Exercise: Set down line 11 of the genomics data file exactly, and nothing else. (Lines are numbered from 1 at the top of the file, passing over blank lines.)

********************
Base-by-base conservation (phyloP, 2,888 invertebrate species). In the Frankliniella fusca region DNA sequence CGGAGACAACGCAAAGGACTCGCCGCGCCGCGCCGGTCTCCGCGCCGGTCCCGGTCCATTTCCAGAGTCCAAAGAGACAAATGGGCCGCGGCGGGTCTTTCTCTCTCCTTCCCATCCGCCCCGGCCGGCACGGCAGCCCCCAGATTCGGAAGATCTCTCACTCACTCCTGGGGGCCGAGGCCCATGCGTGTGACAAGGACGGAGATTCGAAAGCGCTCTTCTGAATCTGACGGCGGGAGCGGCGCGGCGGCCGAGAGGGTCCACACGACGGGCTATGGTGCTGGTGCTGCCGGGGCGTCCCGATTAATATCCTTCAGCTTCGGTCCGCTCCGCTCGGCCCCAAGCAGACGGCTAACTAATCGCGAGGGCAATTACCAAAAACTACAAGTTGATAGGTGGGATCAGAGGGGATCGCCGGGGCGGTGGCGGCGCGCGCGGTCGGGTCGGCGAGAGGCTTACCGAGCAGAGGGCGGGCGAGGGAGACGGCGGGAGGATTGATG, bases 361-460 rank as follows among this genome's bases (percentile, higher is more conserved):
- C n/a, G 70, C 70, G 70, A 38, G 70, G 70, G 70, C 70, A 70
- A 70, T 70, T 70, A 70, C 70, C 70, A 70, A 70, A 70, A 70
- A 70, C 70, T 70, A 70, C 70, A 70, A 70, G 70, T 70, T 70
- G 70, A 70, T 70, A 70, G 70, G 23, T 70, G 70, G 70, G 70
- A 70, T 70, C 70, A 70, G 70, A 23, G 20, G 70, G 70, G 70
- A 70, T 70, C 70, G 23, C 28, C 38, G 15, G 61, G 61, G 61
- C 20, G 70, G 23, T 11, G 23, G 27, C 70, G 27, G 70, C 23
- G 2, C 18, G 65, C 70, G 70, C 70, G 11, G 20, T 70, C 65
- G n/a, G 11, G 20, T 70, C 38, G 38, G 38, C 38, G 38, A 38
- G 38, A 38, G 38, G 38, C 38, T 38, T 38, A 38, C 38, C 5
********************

- G 38, A 38, G 38, G 38, C 38, T 38, T 38, A 38, C 38, C 5